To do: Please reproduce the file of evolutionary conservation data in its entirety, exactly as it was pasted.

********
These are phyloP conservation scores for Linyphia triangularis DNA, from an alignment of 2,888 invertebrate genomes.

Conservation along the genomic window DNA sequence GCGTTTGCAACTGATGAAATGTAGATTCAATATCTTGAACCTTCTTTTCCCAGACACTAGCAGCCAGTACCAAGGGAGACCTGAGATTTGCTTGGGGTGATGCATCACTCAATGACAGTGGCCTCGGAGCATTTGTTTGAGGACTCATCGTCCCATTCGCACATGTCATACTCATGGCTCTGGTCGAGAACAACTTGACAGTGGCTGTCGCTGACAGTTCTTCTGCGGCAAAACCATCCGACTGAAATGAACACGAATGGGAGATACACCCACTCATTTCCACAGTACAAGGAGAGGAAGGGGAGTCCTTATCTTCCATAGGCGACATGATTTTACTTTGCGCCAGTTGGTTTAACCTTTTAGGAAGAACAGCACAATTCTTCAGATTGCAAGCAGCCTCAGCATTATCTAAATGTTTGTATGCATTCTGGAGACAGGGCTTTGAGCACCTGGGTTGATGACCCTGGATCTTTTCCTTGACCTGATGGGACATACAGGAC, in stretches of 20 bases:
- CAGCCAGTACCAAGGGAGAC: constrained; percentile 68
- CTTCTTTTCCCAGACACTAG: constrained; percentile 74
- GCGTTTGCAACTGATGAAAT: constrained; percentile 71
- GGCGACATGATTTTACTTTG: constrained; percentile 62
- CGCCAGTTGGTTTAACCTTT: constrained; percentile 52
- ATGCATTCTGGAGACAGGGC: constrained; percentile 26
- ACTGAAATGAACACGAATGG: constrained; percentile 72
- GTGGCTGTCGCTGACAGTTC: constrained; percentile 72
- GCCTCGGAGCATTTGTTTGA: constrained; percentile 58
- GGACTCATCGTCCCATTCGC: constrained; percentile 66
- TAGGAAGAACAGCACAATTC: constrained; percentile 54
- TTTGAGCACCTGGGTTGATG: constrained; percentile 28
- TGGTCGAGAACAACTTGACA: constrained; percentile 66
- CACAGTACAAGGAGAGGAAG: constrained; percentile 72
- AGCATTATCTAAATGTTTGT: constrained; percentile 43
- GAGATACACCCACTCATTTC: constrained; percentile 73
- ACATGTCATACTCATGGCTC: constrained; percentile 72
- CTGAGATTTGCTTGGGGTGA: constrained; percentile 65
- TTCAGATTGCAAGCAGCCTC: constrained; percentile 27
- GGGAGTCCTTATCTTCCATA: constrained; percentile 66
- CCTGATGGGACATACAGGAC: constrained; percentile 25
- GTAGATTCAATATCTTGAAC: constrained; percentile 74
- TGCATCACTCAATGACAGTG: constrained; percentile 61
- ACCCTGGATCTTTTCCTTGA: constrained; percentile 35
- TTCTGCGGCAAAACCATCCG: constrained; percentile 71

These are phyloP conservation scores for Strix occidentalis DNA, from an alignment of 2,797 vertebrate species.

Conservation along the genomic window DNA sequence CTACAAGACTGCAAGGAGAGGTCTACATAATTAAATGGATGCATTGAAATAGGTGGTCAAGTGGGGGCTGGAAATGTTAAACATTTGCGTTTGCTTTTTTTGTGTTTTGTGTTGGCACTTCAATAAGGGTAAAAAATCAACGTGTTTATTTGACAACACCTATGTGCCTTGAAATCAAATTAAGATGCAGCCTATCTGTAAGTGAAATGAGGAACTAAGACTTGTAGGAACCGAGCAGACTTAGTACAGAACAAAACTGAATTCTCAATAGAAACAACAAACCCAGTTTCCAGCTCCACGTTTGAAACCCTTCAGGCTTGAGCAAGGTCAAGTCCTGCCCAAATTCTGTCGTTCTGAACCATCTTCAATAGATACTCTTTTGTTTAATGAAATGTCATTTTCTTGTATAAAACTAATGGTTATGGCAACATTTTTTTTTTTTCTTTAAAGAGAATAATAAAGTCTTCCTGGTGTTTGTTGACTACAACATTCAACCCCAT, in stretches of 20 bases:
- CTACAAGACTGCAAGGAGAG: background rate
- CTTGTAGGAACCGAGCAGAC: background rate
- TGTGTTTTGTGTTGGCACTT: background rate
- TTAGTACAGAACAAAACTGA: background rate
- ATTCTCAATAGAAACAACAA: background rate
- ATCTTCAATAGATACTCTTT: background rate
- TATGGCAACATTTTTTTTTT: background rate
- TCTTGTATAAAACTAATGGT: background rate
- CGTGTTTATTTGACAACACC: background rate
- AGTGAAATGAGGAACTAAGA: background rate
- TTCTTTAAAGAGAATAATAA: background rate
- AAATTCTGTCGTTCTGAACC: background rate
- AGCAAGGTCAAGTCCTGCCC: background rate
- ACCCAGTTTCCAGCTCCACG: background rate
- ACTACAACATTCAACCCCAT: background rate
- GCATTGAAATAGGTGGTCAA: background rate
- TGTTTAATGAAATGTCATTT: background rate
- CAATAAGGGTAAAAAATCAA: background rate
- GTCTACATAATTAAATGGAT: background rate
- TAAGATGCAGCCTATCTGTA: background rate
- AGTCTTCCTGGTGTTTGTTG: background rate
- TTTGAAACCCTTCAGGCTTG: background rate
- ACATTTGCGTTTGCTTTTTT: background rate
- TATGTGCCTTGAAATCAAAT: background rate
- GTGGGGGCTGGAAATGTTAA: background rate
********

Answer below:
These are phyloP conservation scores for Linyphia triangularis DNA, from an alignment of 2,888 invertebrate genomes.

Conservation along the genomic window DNA sequence GCGTTTGCAACTGATGAAATGTAGATTCAATATCTTGAACCTTCTTTTCCCAGACACTAGCAGCCAGTACCAAGGGAGACCTGAGATTTGCTTGGGGTGATGCATCACTCAATGACAGTGGCCTCGGAGCATTTGTTTGAGGACTCATCGTCCCATTCGCACATGTCATACTCATGGCTCTGGTCGAGAACAACTTGACAGTGGCTGTCGCTGACAGTTCTTCTGCGGCAAAACCATCCGACTGAAATGAACACGAATGGGAGATACACCCACTCATTTCCACAGTACAAGGAGAGGAAGGGGAGTCCTTATCTTCCATAGGCGACATGATTTTACTTTGCGCCAGTTGGTTTAACCTTTTAGGAAGAACAGCACAATTCTTCAGATTGCAAGCAGCCTCAGCATTATCTAAATGTTTGTATGCATTCTGGAGACAGGGCTTTGAGCACCTGGGTTGATGACCCTGGATCTTTTCCTTGACCTGATGGGACATACAGGAC, in stretches of 20 bases:
- CAGCCAGTACCAAGGGAGAC: constrained; percentile 68
- CTTCTTTTCCCAGACACTAG: constrained; percentile 74
- GCGTTTGCAACTGATGAAAT: constrained; percentile 71
- GGCGACATGATTTTACTTTG: constrained; percentile 62
- CGCCAGTTGGTTTAACCTTT: constrained; percentile 52
- ATGCATTCTGGAGACAGGGC: constrained; percentile 26
- ACTGAAATGAACACGAATGG: constrained; percentile 72
- GTGGCTGTCGCTGACAGTTC: constrained; percentile 72
- GCCTCGGAGCATTTGTTTGA: constrained; percentile 58
- GGACTCATCGTCCCATTCGC: constrained; percentile 66
- TAGGAAGAACAGCACAATTC: constrained; percentile 54
- TTTGAGCACCTGGGTTGATG: constrained; percentile 28
- TGGTCGAGAACAACTTGACA: constrained; percentile 66
- CACAGTACAAGGAGAGGAAG: constrained; percentile 72
- AGCATTATCTAAATGTTTGT: constrained; percentile 43
- GAGATACACCCACTCATTTC: constrained; percentile 73
- ACATGTCATACTCATGGCTC: constrained; percentile 72
- CTGAGATTTGCTTGGGGTGA: constrained; percentile 65
- TTCAGATTGCAAGCAGCCTC: constrained; percentile 27
- GGGAGTCCTTATCTTCCATA: constrained; percentile 66
- CCTGATGGGACATACAGGAC: constrained; percentile 25
- GTAGATTCAATATCTTGAAC: constrained; percentile 74
- TGCATCACTCAATGACAGTG: constrained; percentile 61
- ACCCTGGATCTTTTCCTTGA: constrained; percentile 35
- TTCTGCGGCAAAACCATCCG: constrained; percentile 71

These are phyloP conservation scores for Strix occidentalis DNA, from an alignment of 2,797 vertebrate species.

Conservation along the genomic window DNA sequence CTACAAGACTGCAAGGAGAGGTCTACATAATTAAATGGATGCATTGAAATAGGTGGTCAAGTGGGGGCTGGAAATGTTAAACATTTGCGTTTGCTTTTTTTGTGTTTTGTGTTGGCACTTCAATAAGGGTAAAAAATCAACGTGTTTATTTGACAACACCTATGTGCCTTGAAATCAAATTAAGATGCAGCCTATCTGTAAGTGAAATGAGGAACTAAGACTTGTAGGAACCGAGCAGACTTAGTACAGAACAAAACTGAATTCTCAATAGAAACAACAAACCCAGTTTCCAGCTCCACGTTTGAAACCCTTCAGGCTTGAGCAAGGTCAAGTCCTGCCCAAATTCTGTCGTTCTGAACCATCTTCAATAGATACTCTTTTGTTTAATGAAATGTCATTTTCTTGTATAAAACTAATGGTTATGGCAACATTTTTTTTTTTTCTTTAAAGAGAATAATAAAGTCTTCCTGGTGTTTGTTGACTACAACATTCAACCCCAT, in stretches of 20 bases:
- CTACAAGACTGCAAGGAGAG: background rate
- CTTGTAGGAACCGAGCAGAC: background rate
- TGTGTTTTGTGTTGGCACTT: background rate
- TTAGTACAGAACAAAACTGA: background rate
- ATTCTCAATAGAAACAACAA: background rate
- ATCTTCAATAGATACTCTTT: background rate
- TATGGCAACATTTTTTTTTT: background rate
- TCTTGTATAAAACTAATGGT: background rate
- CGTGTTTATTTGACAACACC: background rate
- AGTGAAATGAGGAACTAAGA: background rate
- TTCTTTAAAGAGAATAATAA: background rate
- AAATTCTGTCGTTCTGAACC: background rate
- AGCAAGGTCAAGTCCTGCCC: background rate
- ACCCAGTTTCCAGCTCCACG: background rate
- ACTACAACATTCAACCCCAT: background rate
- GCATTGAAATAGGTGGTCAA: background rate
- TGTTTAATGAAATGTCATTT: background rate
- CAATAAGGGTAAAAAATCAA: background rate
- GTCTACATAATTAAATGGAT: background rate
- TAAGATGCAGCCTATCTGTA: background rate
- AGTCTTCCTGGTGTTTGTTG: background rate
- TTTGAAACCCTTCAGGCTTG: background rate
- ACATTTGCGTTTGCTTTTTT: background rate
- TATGTGCCTTGAAATCAAAT: background rate
- GTGGGGGCTGGAAATGTTAA: background rate